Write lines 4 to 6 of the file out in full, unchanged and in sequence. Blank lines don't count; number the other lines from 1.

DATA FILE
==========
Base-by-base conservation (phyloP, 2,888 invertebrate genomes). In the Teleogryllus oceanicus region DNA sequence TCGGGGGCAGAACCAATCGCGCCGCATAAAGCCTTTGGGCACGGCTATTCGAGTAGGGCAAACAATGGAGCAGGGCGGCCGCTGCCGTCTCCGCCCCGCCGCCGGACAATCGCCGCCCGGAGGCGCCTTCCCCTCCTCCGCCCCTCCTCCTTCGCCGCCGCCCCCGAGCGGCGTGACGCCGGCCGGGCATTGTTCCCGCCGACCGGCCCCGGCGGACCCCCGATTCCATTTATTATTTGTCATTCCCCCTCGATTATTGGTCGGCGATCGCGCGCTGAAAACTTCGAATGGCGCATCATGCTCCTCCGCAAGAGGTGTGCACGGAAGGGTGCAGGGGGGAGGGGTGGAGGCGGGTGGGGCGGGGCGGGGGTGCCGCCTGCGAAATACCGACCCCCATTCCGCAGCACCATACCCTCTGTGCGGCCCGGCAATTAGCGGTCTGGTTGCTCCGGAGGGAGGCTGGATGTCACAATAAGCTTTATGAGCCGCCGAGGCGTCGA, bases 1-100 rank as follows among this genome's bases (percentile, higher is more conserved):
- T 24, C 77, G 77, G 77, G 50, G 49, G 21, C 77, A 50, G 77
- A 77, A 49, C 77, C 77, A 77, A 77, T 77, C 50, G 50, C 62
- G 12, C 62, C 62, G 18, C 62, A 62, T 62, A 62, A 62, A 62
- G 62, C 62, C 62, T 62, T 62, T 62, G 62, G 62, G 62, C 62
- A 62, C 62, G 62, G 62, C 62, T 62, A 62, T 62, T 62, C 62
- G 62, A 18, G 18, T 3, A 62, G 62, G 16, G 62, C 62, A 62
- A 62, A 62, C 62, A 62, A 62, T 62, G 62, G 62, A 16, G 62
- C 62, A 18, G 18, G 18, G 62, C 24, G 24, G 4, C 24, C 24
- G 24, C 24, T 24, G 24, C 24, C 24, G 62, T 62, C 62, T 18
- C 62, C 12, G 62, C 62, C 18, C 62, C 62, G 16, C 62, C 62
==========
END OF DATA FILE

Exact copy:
- G 12, C 62, C 62, G 18, C 62, A 62, T 62, A 62, A 62, A 62
- G 62, C 62, C 62, T 62, T 62, T 62, G 62, G 62, G 62, C 62
- A 62, C 62, G 62, G 62, C 62, T 62, A 62, T 62, T 62, C 62